Over the years Captain Janeway had the opportunity to interact with some special visitors to Voyager, which in turn allowed Mulgrew the chance to act with some of her friends. She loved 'Death Wish' from Voyager's second season, which guest starred her buddy John de Lancie, as well as Jonathan Frakes and Gerrit Graham. She also enjoyed '11:59,' in which Mulgrew got to play the part of her relative Shannon O'Donnell at the turn of the millennium.

'Of course the great joy of that was to play opposite my dear friend, my sons' godfather, Kevin Tighe,' recalls Mulgrew. 'I loved the notion of going back to the beginning of Janeway. Who created Janeway and where did she come from? What stuff did she come from? The evolution of that, and the revelation of that history, was intriguing to me. It was terrifically liberating to get out of the 24th century and get back to the 20th for a minute. [Director] David Livingston did a great job with that.'

Another guest star Mulgrew thoroughly was John Savage, who played Captain Ransom in 'Equinox,' the two-part episode that ended the fifth season and opened the sixth. 'Those two episodes were really good,' says Mulgrew. '[They] really drew on Janeway's insecurities and her savagery as well. Her commitment to Starfleet is so passionate, and to find that there was a parallel ship behaving in this manner was so wildly disconcerting to her, that she actually lost it on a lot of little levels, and then had to re-stabilize herself. So it was great and wonderful to play with him.'

Mulgrew's favorite episode, however, would have to be the romantic and mysterious fifth-season show, 'Counterpoint.' The episode featured a suspenseful duel between Janeway and Inspector Kashyk (Mark Harelik) of the Devore Imperium. Counterpoint' I loved,' exclaims Mulgrew. 'In fact, dramaticallyand if I were to handpick the most gratifying to playit probably would be 'Counterpoint.' 'Counterpoint' was such a waltz, and so well-written by Joe Menosky. Imagine how terrific that was for me to play.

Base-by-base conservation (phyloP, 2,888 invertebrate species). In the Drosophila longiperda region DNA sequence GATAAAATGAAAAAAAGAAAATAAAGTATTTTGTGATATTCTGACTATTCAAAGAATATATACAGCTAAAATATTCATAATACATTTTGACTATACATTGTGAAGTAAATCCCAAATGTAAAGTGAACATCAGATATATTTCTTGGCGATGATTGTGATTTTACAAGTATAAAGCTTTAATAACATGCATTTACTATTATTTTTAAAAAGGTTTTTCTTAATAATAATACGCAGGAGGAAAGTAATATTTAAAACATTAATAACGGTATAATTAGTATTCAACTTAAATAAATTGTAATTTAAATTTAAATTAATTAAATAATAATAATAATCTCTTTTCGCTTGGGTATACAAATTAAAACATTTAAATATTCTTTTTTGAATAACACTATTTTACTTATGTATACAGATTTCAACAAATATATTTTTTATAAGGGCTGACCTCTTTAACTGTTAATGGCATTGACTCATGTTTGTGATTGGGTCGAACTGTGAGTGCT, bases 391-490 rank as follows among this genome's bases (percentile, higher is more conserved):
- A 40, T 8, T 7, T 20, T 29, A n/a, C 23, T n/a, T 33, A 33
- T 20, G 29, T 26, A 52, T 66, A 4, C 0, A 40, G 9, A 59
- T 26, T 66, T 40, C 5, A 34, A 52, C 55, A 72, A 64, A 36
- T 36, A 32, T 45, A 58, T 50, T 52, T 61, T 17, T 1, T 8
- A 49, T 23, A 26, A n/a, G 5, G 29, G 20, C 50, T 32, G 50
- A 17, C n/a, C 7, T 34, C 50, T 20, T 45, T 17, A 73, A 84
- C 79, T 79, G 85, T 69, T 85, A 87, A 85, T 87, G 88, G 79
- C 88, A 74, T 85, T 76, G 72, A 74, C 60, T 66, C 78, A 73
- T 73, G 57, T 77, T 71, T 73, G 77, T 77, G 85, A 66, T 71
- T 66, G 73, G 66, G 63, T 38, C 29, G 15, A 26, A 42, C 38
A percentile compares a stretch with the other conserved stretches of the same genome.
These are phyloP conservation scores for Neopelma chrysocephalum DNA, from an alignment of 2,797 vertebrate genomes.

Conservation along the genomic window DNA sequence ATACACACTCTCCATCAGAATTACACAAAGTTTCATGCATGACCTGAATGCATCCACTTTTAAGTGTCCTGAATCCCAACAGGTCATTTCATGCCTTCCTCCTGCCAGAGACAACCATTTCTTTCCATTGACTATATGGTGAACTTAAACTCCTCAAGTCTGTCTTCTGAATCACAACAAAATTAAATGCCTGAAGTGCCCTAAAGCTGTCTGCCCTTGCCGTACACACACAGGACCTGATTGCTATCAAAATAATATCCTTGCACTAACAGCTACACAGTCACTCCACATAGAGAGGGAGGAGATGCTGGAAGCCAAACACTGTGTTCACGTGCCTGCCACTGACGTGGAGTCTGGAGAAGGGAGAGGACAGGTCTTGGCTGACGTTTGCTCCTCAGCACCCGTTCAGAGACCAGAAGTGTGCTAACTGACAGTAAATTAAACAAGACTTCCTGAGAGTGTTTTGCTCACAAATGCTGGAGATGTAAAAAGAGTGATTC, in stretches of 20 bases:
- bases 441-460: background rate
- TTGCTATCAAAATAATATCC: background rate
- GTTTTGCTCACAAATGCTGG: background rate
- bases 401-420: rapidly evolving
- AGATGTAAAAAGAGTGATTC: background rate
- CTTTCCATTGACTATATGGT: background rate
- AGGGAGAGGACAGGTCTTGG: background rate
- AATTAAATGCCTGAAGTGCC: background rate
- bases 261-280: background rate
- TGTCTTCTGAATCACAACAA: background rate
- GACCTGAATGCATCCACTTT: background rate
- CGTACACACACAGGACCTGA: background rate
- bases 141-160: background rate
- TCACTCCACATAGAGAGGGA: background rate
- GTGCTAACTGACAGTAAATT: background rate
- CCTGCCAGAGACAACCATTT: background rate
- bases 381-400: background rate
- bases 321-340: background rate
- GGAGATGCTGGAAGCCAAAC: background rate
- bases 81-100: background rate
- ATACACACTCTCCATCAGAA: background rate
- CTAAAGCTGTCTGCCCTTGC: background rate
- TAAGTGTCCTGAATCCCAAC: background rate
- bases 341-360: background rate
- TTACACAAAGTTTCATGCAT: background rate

'I have always admired Mark Harelik, and when they hired him, I just about threw a party. This guy, whom I have seen on the stage all my life, really pulled that off. That's the kind of guy Janeway could have fallen in love with. He matched her. The fact that it was 'Hitchcock' made it so compelling. It was outstanding in my memory.'

Thinking beyond Voyager, Mulgrew says, 'I am quite looking forward to getting on with the rest of my life. I'm lucky in this regard. I am a forty-five year old woman, and I've had a very good career.'

Most immediately, Mulgrew is looking forward to focusing her attention on her two sons, Ian and Alexander, and her husband, Ohio politician Tim Hagan, whom she married two years ago. '[I'll be a]ttending to my marriage, which has really not been easy these last couple of years,' says Mulgrew. 'My husband has made extraordinary sacrifices. I am just going to see to it that all of the needs of this marriage are met.' And, she adds laughing, 'As soon I am finished making sure that is okay, I am going back to the theater. I've got a pretty full life. I am just going to live it.'